LIVE: Richard Russo @ the Gloversville Public Library, 10/23/14
Story and photographs by Stanley Johnson
In a recent Nippertown story by local performer Erin Harkes, she wrote about Richard Thompson and how he was one artist for whom she would hold open the date of his show so she could be sure to go.
I’m the same when it comes to certain writers, as in book authors. When I heard that Pulitzer Prize-winning writer Richard Russo was returning to Gloversville, I had to be there.
Russo, the author of about 10 books, won the Pulitzer Prize in 2002 for “Empire Falls.” Several of his books, including “Mohawk,” “The Risk Pool” and “Nobody’s Fool” (which was made into a 1994 film starring Paul Newman), were fictional but accurate depictions of his youth in Gloversville, a small mill town on the northwestern fringe of Nippertown. (Okay, maybe it’s beyond the fringe.)
Aside from being a big fan, the reason I had to be there was because that’s also where I was born, raised and fled from after high school. Russo, after a long absence, returned to help the Gloversville Public Library with a campaign to bring the 110-year-old Carnegie building into the 21st century.
The library was one of 107 libraries built in the early part of the last century by Andrew Carnegie. The restoration drive has so far resulted in about $2 million of the projected $7 million needed to update the boiler, add air conditioning and construct an elevator for handicapped access beyond the first floor. New windows have already been added.
Russo spoke about how the library was crucial to setting him on the path to being a writer. He said he was delighted to find that security was lax when, as a twelve-year-old, he made break from the kid’s room to the adult room. “The stacks of books seemed so high that I could get lost there,” he said, drawing comparisons to the narrow streets hemmed in by high walls in Venice as in his book “Bridge Of Sighs.”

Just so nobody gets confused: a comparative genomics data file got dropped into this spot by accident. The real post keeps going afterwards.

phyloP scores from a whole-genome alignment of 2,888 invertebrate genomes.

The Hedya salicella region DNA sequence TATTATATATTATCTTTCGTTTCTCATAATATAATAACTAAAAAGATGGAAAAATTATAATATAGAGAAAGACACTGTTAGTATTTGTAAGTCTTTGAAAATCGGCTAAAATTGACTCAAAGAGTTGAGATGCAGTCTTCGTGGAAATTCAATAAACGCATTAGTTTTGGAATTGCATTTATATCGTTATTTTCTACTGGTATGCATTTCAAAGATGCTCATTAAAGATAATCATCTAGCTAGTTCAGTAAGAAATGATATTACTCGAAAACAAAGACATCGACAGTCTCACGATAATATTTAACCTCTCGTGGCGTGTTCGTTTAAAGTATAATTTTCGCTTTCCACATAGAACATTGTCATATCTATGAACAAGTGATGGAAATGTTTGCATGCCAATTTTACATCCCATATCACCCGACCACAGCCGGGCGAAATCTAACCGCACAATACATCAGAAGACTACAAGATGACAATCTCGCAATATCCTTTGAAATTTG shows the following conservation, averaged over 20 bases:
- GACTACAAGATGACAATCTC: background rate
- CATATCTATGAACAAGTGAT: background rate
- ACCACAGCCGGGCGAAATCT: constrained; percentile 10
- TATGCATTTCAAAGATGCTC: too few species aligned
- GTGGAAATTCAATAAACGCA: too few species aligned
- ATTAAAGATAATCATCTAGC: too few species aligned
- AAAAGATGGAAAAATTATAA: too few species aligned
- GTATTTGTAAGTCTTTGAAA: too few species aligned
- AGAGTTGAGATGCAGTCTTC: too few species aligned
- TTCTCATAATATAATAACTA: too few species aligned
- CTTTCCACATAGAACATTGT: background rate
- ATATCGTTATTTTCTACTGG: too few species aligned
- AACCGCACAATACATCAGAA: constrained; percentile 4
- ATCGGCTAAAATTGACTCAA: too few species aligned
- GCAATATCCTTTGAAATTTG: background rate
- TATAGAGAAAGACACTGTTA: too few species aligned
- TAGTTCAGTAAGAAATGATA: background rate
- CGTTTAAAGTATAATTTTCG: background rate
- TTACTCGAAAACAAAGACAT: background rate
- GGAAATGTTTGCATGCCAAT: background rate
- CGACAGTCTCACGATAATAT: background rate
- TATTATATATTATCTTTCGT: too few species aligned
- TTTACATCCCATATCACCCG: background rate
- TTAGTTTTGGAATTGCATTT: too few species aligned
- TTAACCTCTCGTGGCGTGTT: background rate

Russo said he could investigate books that he probably couldn’t bring home by writers like Edgar Rice Burroughs and H. Rider Haggard, which sported lurid covers and were filled with action. “It was fun,” he said, noting that he hoped young people can still discover the fun in libraries.
I don’t remember ever meeting Russo when I was a youth there (he was a few years older) but many of our experiences overlapped. I was turned on to great reading material such as books by Ray Bradbury by the children’s room librarian Esther Tasner. Once out in the regular stacks, I discovered the record section. From this library I found out about Big Bill Broonzy, Johnny Winter and others, who I would nvere have found in the Melody House or Britts Department store record section.
It was also in this library that I had my first experiences with a photostatic copy machine (way better than ditto or mimeograph machines), and this started me on a path to creating my own crude comic books, newspapers and, eventually, underground newspapers.
Later in life, the big reading room with its enormous tables provided me with a place to write term papers while at break from college. Although I haven’t been back to the Gloversville Library in recent years, I continue to use other branches of the Mohawk Valley Library Association in Schenectady and Amsterdam for entertainment. The Schenectady Libary, for example, has a DVD section bigger than any of the closed video stores that used to be everywhere. And no where else can I find audio books at this price, which is, um, free.
Best of all, especially to not-rich people like me, I can get on the internet without having to buy a computer, smart phone or the data plan to service these devices. It may not level the playing field between the have-nots and the have-lots, but what other choice is there?
It was great to find out that Russo is planning a sequel to “Nobody’s Fool” with a book tentatively titled “Everybody’s Fool.” It was also great to meet him, something that rarely happens with my favorite writers unless I’m willing to stand in a long line in a big city. (Stephen King or Dan Simmons in Albany? I doubt it.)
I hope that the Gloversville Public Library achieves its goal. Almost nothing else of my youth remains in Gloversville: my home, my grade school and my church are all just memories. My parents are dead and our graduating class from Gloversville High couldn’t even get enough interest up for a 40th reunion.
But some have managed to keep the Glove Theater alive. Perhaps the same can happen for the library…